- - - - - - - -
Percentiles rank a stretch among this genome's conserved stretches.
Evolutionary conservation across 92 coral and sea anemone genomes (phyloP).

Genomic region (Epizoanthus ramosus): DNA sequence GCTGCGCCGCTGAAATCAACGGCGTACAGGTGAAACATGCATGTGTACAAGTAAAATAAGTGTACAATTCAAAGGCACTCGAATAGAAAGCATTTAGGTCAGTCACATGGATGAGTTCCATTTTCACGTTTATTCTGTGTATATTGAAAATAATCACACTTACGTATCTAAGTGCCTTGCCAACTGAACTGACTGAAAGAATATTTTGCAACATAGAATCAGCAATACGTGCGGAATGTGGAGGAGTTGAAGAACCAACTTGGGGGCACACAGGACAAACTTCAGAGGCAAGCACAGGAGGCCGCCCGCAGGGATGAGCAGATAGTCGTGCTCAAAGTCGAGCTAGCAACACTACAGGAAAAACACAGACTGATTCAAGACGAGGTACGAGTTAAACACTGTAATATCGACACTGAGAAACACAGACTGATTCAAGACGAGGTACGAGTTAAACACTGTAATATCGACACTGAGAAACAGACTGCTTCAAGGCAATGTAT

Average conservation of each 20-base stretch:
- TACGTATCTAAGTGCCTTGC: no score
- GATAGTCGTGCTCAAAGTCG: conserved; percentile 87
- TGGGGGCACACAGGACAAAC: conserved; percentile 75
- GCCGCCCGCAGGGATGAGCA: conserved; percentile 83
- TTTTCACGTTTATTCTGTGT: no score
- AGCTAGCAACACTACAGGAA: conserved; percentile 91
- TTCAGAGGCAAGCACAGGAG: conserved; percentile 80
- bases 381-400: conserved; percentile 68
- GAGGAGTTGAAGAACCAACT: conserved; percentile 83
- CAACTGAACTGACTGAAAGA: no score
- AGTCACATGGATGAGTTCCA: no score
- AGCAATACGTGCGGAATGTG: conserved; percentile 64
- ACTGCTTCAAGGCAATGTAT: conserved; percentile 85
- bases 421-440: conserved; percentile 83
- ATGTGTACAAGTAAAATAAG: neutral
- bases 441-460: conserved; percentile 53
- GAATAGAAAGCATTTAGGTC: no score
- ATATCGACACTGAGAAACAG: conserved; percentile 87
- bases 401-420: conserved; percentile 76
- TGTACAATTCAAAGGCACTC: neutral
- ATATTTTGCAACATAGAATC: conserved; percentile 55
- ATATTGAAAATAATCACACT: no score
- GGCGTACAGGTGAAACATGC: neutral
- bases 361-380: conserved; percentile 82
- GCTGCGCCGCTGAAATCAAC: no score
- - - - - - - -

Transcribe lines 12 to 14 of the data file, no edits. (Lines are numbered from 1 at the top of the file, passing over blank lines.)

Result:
- bases 381-400: conserved; percentile 68
- GAGGAGTTGAAGAACCAACT: conserved; percentile 83
- CAACTGAACTGACTGAAAGA: no score